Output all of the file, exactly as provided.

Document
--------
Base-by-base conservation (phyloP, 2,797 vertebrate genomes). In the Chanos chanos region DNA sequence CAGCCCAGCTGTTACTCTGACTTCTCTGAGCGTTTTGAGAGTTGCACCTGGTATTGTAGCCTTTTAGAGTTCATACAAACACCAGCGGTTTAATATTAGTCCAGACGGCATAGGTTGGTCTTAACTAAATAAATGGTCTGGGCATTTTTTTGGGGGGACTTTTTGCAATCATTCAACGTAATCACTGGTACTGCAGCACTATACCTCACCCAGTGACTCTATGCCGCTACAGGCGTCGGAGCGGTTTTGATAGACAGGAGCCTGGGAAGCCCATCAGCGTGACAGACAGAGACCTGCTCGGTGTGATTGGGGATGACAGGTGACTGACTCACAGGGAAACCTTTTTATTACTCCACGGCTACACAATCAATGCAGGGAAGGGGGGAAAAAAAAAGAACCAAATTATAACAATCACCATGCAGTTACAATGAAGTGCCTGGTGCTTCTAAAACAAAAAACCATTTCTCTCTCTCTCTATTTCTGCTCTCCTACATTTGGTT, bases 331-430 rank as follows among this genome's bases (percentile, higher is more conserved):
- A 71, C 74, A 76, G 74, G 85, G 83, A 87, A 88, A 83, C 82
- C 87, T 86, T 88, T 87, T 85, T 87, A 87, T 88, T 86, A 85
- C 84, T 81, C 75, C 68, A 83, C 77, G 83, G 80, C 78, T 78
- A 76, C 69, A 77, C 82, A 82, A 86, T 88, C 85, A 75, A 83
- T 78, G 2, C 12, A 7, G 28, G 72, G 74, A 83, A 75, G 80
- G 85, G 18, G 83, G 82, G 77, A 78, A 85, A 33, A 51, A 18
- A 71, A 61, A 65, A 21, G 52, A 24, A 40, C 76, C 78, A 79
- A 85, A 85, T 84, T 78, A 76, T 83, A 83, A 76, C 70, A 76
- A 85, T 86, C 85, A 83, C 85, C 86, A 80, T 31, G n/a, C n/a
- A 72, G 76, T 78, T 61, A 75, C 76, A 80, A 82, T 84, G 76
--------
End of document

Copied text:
Base-by-base conservation (phyloP, 2,797 vertebrate genomes). In the Chanos chanos region DNA sequence CAGCCCAGCTGTTACTCTGACTTCTCTGAGCGTTTTGAGAGTTGCACCTGGTATTGTAGCCTTTTAGAGTTCATACAAACACCAGCGGTTTAATATTAGTCCAGACGGCATAGGTTGGTCTTAACTAAATAAATGGTCTGGGCATTTTTTTGGGGGGACTTTTTGCAATCATTCAACGTAATCACTGGTACTGCAGCACTATACCTCACCCAGTGACTCTATGCCGCTACAGGCGTCGGAGCGGTTTTGATAGACAGGAGCCTGGGAAGCCCATCAGCGTGACAGACAGAGACCTGCTCGGTGTGATTGGGGATGACAGGTGACTGACTCACAGGGAAACCTTTTTATTACTCCACGGCTACACAATCAATGCAGGGAAGGGGGGAAAAAAAAAGAACCAAATTATAACAATCACCATGCAGTTACAATGAAGTGCCTGGTGCTTCTAAAACAAAAAACCATTTCTCTCTCTCTCTATTTCTGCTCTCCTACATTTGGTT, bases 331-430 rank as follows among this genome's bases (percentile, higher is more conserved):
- A 71, C 74, A 76, G 74, G 85, G 83, A 87, A 88, A 83, C 82
- C 87, T 86, T 88, T 87, T 85, T 87, A 87, T 88, T 86, A 85
- C 84, T 81, C 75, C 68, A 83, C 77, G 83, G 80, C 78, T 78
- A 76, C 69, A 77, C 82, A 82, A 86, T 88, C 85, A 75, A 83
- T 78, G 2, C 12, A 7, G 28, G 72, G 74, A 83, A 75, G 80
- G 85, G 18, G 83, G 82, G 77, A 78, A 85, A 33, A 51, A 18
- A 71, A 61, A 65, A 21, G 52, A 24, A 40, C 76, C 78, A 79
- A 85, A 85, T 84, T 78, A 76, T 83, A 83, A 76, C 70, A 76
- A 85, T 86, C 85, A 83, C 85, C 86, A 80, T 31, G n/a, C n/a
- A 72, G 76, T 78, T 61, A 75, C 76, A 80, A 82, T 84, G 76